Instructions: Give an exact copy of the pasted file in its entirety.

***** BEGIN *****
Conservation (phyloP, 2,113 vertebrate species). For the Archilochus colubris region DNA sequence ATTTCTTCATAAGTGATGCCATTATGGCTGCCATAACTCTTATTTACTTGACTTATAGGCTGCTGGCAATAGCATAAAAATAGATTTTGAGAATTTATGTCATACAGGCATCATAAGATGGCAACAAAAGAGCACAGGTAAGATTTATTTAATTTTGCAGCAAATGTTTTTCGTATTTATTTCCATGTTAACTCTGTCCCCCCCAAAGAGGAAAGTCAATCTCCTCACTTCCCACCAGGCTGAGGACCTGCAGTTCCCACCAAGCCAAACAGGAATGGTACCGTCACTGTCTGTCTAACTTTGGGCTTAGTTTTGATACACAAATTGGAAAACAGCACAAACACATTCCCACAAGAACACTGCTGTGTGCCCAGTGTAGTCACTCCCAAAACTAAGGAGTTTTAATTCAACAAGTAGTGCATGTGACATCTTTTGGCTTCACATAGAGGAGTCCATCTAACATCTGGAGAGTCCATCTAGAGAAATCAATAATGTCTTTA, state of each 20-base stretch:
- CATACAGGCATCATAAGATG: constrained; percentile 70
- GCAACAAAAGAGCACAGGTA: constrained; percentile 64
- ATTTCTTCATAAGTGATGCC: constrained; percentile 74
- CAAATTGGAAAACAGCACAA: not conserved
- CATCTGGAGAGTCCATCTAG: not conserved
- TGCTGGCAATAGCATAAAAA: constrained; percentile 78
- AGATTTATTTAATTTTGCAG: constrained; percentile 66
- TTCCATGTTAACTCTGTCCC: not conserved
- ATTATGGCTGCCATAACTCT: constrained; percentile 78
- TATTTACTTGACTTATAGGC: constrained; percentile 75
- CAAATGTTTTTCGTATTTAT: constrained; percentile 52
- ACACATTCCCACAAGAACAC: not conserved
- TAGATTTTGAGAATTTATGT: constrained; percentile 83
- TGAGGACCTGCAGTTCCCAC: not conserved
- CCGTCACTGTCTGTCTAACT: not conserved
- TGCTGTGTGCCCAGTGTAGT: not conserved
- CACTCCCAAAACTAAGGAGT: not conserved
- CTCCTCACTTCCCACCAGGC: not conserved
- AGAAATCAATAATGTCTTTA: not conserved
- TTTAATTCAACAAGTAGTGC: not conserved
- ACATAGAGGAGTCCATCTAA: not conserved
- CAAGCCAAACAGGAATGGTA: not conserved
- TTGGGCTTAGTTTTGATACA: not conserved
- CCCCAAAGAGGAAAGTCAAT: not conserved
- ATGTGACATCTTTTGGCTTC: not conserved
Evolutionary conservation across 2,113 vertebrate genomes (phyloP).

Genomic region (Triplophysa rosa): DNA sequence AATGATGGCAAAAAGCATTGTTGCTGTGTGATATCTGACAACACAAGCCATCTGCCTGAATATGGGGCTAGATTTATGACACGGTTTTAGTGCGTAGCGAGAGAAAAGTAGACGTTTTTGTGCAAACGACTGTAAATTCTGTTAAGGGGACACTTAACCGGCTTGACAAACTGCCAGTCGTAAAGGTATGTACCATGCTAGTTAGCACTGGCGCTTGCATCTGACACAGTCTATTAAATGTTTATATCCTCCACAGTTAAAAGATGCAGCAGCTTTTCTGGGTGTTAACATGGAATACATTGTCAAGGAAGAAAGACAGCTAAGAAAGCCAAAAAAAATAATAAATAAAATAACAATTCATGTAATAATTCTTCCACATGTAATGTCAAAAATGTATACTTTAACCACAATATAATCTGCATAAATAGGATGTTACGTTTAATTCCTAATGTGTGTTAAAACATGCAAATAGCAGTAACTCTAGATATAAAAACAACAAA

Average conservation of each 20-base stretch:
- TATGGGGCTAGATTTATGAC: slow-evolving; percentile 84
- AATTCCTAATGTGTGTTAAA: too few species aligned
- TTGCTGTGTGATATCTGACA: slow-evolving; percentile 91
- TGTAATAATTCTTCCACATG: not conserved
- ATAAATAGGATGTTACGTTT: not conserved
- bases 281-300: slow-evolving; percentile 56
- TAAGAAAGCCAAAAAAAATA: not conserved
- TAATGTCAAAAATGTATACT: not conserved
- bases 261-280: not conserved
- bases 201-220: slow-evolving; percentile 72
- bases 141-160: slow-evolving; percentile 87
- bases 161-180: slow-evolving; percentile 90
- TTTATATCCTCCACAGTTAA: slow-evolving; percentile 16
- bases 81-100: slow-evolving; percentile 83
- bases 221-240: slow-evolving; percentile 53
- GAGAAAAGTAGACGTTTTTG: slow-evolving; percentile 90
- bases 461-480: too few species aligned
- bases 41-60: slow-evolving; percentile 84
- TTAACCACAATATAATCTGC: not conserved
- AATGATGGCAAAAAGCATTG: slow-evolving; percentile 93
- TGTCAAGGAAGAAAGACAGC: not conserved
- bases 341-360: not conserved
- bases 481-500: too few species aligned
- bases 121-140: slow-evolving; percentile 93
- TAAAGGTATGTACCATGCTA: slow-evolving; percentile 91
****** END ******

Conservation (phyloP, 2,113 vertebrate species). For the Archilochus colubris region DNA sequence ATTTCTTCATAAGTGATGCCATTATGGCTGCCATAACTCTTATTTACTTGACTTATAGGCTGCTGGCAATAGCATAAAAATAGATTTTGAGAATTTATGTCATACAGGCATCATAAGATGGCAACAAAAGAGCACAGGTAAGATTTATTTAATTTTGCAGCAAATGTTTTTCGTATTTATTTCCATGTTAACTCTGTCCCCCCCAAAGAGGAAAGTCAATCTCCTCACTTCCCACCAGGCTGAGGACCTGCAGTTCCCACCAAGCCAAACAGGAATGGTACCGTCACTGTCTGTCTAACTTTGGGCTTAGTTTTGATACACAAATTGGAAAACAGCACAAACACATTCCCACAAGAACACTGCTGTGTGCCCAGTGTAGTCACTCCCAAAACTAAGGAGTTTTAATTCAACAAGTAGTGCATGTGACATCTTTTGGCTTCACATAGAGGAGTCCATCTAACATCTGGAGAGTCCATCTAGAGAAATCAATAATGTCTTTA, state of each 20-base stretch:
- CATACAGGCATCATAAGATG: constrained; percentile 70
- GCAACAAAAGAGCACAGGTA: constrained; percentile 64
- ATTTCTTCATAAGTGATGCC: constrained; percentile 74
- CAAATTGGAAAACAGCACAA: not conserved
- CATCTGGAGAGTCCATCTAG: not conserved
- TGCTGGCAATAGCATAAAAA: constrained; percentile 78
- AGATTTATTTAATTTTGCAG: constrained; percentile 66
- TTCCATGTTAACTCTGTCCC: not conserved
- ATTATGGCTGCCATAACTCT: constrained; percentile 78
- TATTTACTTGACTTATAGGC: constrained; percentile 75
- CAAATGTTTTTCGTATTTAT: constrained; percentile 52
- ACACATTCCCACAAGAACAC: not conserved
- TAGATTTTGAGAATTTATGT: constrained; percentile 83
- TGAGGACCTGCAGTTCCCAC: not conserved
- CCGTCACTGTCTGTCTAACT: not conserved
- TGCTGTGTGCCCAGTGTAGT: not conserved
- CACTCCCAAAACTAAGGAGT: not conserved
- CTCCTCACTTCCCACCAGGC: not conserved
- AGAAATCAATAATGTCTTTA: not conserved
- TTTAATTCAACAAGTAGTGC: not conserved
- ACATAGAGGAGTCCATCTAA: not conserved
- CAAGCCAAACAGGAATGGTA: not conserved
- TTGGGCTTAGTTTTGATACA: not conserved
- CCCCAAAGAGGAAAGTCAAT: not conserved
- ATGTGACATCTTTTGGCTTC: not conserved
Evolutionary conservation across 2,113 vertebrate genomes (phyloP).

Genomic region (Triplophysa rosa): DNA sequence AATGATGGCAAAAAGCATTGTTGCTGTGTGATATCTGACAACACAAGCCATCTGCCTGAATATGGGGCTAGATTTATGACACGGTTTTAGTGCGTAGCGAGAGAAAAGTAGACGTTTTTGTGCAAACGACTGTAAATTCTGTTAAGGGGACACTTAACCGGCTTGACAAACTGCCAGTCGTAAAGGTATGTACCATGCTAGTTAGCACTGGCGCTTGCATCTGACACAGTCTATTAAATGTTTATATCCTCCACAGTTAAAAGATGCAGCAGCTTTTCTGGGTGTTAACATGGAATACATTGTCAAGGAAGAAAGACAGCTAAGAAAGCCAAAAAAAATAATAAATAAAATAACAATTCATGTAATAATTCTTCCACATGTAATGTCAAAAATGTATACTTTAACCACAATATAATCTGCATAAATAGGATGTTACGTTTAATTCCTAATGTGTGTTAAAACATGCAAATAGCAGTAACTCTAGATATAAAAACAACAAA

Average conservation of each 20-base stretch:
- TATGGGGCTAGATTTATGAC: slow-evolving; percentile 84
- AATTCCTAATGTGTGTTAAA: too few species aligned
- TTGCTGTGTGATATCTGACA: slow-evolving; percentile 91
- TGTAATAATTCTTCCACATG: not conserved
- ATAAATAGGATGTTACGTTT: not conserved
- bases 281-300: slow-evolving; percentile 56
- TAAGAAAGCCAAAAAAAATA: not conserved
- TAATGTCAAAAATGTATACT: not conserved
- bases 261-280: not conserved
- bases 201-220: slow-evolving; percentile 72
- bases 141-160: slow-evolving; percentile 87
- bases 161-180: slow-evolving; percentile 90
- TTTATATCCTCCACAGTTAA: slow-evolving; percentile 16
- bases 81-100: slow-evolving; percentile 83
- bases 221-240: slow-evolving; percentile 53
- GAGAAAAGTAGACGTTTTTG: slow-evolving; percentile 90
- bases 461-480: too few species aligned
- bases 41-60: slow-evolving; percentile 84
- TTAACCACAATATAATCTGC: not conserved
- AATGATGGCAAAAAGCATTG: slow-evolving; percentile 93
- TGTCAAGGAAGAAAGACAGC: not conserved
- bases 341-360: not conserved
- bases 481-500: too few species aligned
- bases 121-140: slow-evolving; percentile 93
- TAAAGGTATGTACCATGCTA: slow-evolving; percentile 91